The Nighthawk AC1750 Smart Wi-Fi Router can provide high-speed internet access to up to 25 devices, each of which can access a separate service at up to 1.75Gbps dual-band speed. The router, which is powered by a 1GHz Dual-core Processor and 256MB RAM, employs three removable antennae to distribute Internet service to devices within 1,500 square feet of your home.
Because of Beamforming+ technology, the Wi-Fi signal is delivered to particular devices on an individual basis rather than broadcasting and the devices catching up with it. With one USB 3.0 port for connecting your printer or accessing a shared storage device, five gigabit Ethernet ports (1 WAN, 4 LAN), and support for wireless protocols ranging from 802.11a to Wi-Fi 5 shared across the 2.4GHz and 5GHz bands, it is a great choice for small businesses.
By selecting the Nighthawk AC1750 router, you can protect your network against potential cyber threats and Denial-of-Service assaults with the NETGEAR Amor by Bitdefender security software. Aside from that, you have the option of creating a guest network for your pals that is different from your primary network.
4. TP-Link Archer AX10
If you want to add Wi-Fi 6 functionality to your network for the least amount of money feasible, the TP-Link Archer AX10 is the only device that can compete. The AX1500 router offers AX1500 speeds, with 300Mbps accessible at 2.4GHz and 1201Mbps available at 5GHz on the 2.4GHz band. The fact that a 2.4GHz signal will go further than a 5GHz signal means that devices at the extreme edge of your network may not be able to access the full speed of your router. Even so, for a smaller home, this should not be a problem, and a 5GHz connection should provide more than enough speed.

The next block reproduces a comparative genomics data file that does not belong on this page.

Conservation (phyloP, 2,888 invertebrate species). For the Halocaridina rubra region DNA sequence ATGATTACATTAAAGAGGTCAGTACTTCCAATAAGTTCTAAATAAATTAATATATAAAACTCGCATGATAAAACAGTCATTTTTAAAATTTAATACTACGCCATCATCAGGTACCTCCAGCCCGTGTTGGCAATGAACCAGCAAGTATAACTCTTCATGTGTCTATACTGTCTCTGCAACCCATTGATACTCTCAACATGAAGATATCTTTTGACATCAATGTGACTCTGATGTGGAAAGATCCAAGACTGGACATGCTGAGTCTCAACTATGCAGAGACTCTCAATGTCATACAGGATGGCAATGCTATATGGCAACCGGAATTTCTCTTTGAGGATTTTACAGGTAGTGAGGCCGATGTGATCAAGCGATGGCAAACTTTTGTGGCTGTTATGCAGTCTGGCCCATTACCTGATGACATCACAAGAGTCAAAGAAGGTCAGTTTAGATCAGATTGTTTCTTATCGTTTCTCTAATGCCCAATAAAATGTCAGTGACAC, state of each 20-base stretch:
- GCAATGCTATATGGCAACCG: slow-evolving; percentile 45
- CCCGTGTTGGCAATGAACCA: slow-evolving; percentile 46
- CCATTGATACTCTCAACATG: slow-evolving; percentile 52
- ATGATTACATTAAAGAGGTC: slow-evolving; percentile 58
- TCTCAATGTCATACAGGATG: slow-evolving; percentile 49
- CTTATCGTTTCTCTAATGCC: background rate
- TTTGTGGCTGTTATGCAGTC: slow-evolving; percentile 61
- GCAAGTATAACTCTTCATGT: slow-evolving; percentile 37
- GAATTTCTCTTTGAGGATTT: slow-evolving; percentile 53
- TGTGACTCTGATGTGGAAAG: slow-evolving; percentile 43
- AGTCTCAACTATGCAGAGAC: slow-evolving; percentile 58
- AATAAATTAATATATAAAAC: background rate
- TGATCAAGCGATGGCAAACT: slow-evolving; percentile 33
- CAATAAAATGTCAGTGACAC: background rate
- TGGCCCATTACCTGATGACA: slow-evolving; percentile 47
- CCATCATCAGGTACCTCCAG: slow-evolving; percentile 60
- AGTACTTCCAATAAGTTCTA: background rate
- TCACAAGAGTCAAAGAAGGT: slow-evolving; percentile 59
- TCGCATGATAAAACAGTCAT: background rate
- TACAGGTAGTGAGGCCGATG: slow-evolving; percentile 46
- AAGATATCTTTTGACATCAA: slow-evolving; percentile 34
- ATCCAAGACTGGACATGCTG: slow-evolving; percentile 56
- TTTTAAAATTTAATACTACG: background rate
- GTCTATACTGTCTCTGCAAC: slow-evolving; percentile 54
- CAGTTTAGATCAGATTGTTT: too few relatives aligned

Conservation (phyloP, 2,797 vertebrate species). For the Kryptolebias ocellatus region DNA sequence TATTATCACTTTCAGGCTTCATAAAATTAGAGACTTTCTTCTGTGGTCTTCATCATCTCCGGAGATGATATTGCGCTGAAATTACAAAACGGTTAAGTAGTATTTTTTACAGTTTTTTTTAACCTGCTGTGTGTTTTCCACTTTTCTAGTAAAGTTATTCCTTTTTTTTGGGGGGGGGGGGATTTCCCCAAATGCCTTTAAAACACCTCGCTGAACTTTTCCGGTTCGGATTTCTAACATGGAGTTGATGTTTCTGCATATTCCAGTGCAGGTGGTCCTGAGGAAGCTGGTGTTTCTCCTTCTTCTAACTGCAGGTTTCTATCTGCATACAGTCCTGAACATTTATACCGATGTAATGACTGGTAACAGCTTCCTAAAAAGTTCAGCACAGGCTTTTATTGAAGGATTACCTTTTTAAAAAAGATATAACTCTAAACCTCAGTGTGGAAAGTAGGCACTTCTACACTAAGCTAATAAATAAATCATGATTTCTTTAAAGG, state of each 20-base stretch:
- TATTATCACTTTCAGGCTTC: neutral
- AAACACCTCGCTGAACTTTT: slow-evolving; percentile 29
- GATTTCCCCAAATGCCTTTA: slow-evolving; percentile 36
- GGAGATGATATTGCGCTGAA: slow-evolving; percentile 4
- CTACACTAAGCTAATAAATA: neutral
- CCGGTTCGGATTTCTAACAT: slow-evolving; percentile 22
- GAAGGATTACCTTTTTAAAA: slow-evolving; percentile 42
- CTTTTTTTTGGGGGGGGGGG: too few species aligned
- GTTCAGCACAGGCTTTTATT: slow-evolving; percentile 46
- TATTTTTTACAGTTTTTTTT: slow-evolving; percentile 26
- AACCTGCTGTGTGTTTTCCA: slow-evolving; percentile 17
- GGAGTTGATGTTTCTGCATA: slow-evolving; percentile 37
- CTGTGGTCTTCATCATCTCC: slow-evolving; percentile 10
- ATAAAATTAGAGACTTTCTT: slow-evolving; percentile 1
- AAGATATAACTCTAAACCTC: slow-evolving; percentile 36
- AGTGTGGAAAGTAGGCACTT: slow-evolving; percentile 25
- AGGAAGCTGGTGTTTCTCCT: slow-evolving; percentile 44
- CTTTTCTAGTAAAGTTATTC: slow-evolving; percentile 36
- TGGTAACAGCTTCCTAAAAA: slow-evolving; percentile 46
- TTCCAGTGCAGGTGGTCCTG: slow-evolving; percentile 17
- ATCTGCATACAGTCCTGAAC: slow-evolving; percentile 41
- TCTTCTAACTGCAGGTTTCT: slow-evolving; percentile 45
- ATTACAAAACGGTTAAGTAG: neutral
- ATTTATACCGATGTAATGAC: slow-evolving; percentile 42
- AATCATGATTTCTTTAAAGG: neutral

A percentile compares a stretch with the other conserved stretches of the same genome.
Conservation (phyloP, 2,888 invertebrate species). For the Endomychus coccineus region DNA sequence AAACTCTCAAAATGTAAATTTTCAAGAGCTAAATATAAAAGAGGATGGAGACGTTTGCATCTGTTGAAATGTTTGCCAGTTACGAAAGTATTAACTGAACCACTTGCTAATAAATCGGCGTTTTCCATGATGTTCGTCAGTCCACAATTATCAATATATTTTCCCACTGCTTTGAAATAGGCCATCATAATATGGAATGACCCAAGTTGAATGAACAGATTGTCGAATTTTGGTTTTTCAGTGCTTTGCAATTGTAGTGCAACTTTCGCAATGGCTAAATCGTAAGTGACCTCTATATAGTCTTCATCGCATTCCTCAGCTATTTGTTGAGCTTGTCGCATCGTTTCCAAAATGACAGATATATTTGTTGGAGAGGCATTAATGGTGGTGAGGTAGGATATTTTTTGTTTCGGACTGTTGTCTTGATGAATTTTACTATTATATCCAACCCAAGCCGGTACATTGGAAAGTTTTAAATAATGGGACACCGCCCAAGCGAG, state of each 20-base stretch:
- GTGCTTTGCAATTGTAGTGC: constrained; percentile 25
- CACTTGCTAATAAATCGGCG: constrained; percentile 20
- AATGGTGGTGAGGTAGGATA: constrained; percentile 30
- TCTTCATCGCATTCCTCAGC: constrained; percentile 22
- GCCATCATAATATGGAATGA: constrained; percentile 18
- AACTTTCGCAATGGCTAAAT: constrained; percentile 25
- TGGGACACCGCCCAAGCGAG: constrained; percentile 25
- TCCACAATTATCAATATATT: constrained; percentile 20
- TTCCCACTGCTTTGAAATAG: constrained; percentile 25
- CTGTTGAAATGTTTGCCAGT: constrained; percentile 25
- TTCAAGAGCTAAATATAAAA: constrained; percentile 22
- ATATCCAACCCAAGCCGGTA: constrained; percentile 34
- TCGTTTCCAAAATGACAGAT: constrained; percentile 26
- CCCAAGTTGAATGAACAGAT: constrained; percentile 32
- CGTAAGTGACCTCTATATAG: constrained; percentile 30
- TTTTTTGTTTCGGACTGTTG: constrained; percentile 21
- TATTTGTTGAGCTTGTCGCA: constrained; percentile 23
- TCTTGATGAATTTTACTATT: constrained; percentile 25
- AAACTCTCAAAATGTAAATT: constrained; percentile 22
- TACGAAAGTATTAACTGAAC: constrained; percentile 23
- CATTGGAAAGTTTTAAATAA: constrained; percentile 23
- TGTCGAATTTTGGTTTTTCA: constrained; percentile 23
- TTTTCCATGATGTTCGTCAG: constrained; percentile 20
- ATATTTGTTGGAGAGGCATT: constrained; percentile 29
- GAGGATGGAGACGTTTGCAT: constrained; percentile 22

Before getting too excited about the router’s raw speed possibilities, it’s important to realize that the vast majority of people do not have internet connections that are anywhere near fast enough to make use of the router’s maximum speed. Additionally, just about 25Mbps is required to broadcast 4K video over the internet.
Along with all of the other excellent features that come with Wi-Fi 6, like more consistent coverage and the ability to connect with far more devices than Wi-Fi 5, you also receive all of the other benefits of Wi-Fi 6. Four Ethernet ports are included on the rear of the Archer AX10, allowing you to connect all of your wired devices without the need for any extra equipment. If you’re wanting to add Wi-Fi 6 to your home but don’t require a lot of speed, this is one of your finest options.
5. Linksys MAX-STREAM MR7350
Linksys is putting greater emphasis on Wi-Fi 6 with the release of a well-balanced and reasonably priced router. The MR7350, housed in a subdued chassis that should last for years, provides speeds that are comparable to other AX1800 models, which means they are sufficient for the majority of users. Linksys claims that the 5GHz channel has a potential speed of 1201Mbps while the 2.4GHz channel has a potential speed of 574Mbps. On the rear, there are four Ethernet connections for connecting wired devices, as well as a USB 3.0 port.
Because it provides coverage up to 1,700 sq ft, this router alone is an excellent choice for many houses and flats. If you discover that you require additional coverage or if you live in a house that is difficult to cover completely, you may increase your coverage by adding another Linksys Velop capable mesh router. This also covers the complete Velop mesh range, providing you with a plethora of options in terms of speed and protection.
Given the fact that our Wi-Fi requirements are increasing all the time, and that when local traffic and congestion increase, the ability to patch in extra coverage will be worthwhile, having a mesh-capable router can be a significant advantage.
6. Asus RT-AX86
For hardcore competitive gamers, a cable connection should be used whenever feasible, and the Asus RT-AX86 provides excellent support thanks to its fast 2.5Gbps Ethernet connector. If you must utilize wifi, this router nevertheless makes the most of it, providing a fast 2.4GHz connection capable of up to 861Mbps and a 5GHz connection capable of up to 4804Mbps. This additional speed at 2.4GHz allows you to maintain a fast connection even when you travel further away from your router. In addition, this router features four additional gigabit Ethernet ports for connecting lower-priority wired devices.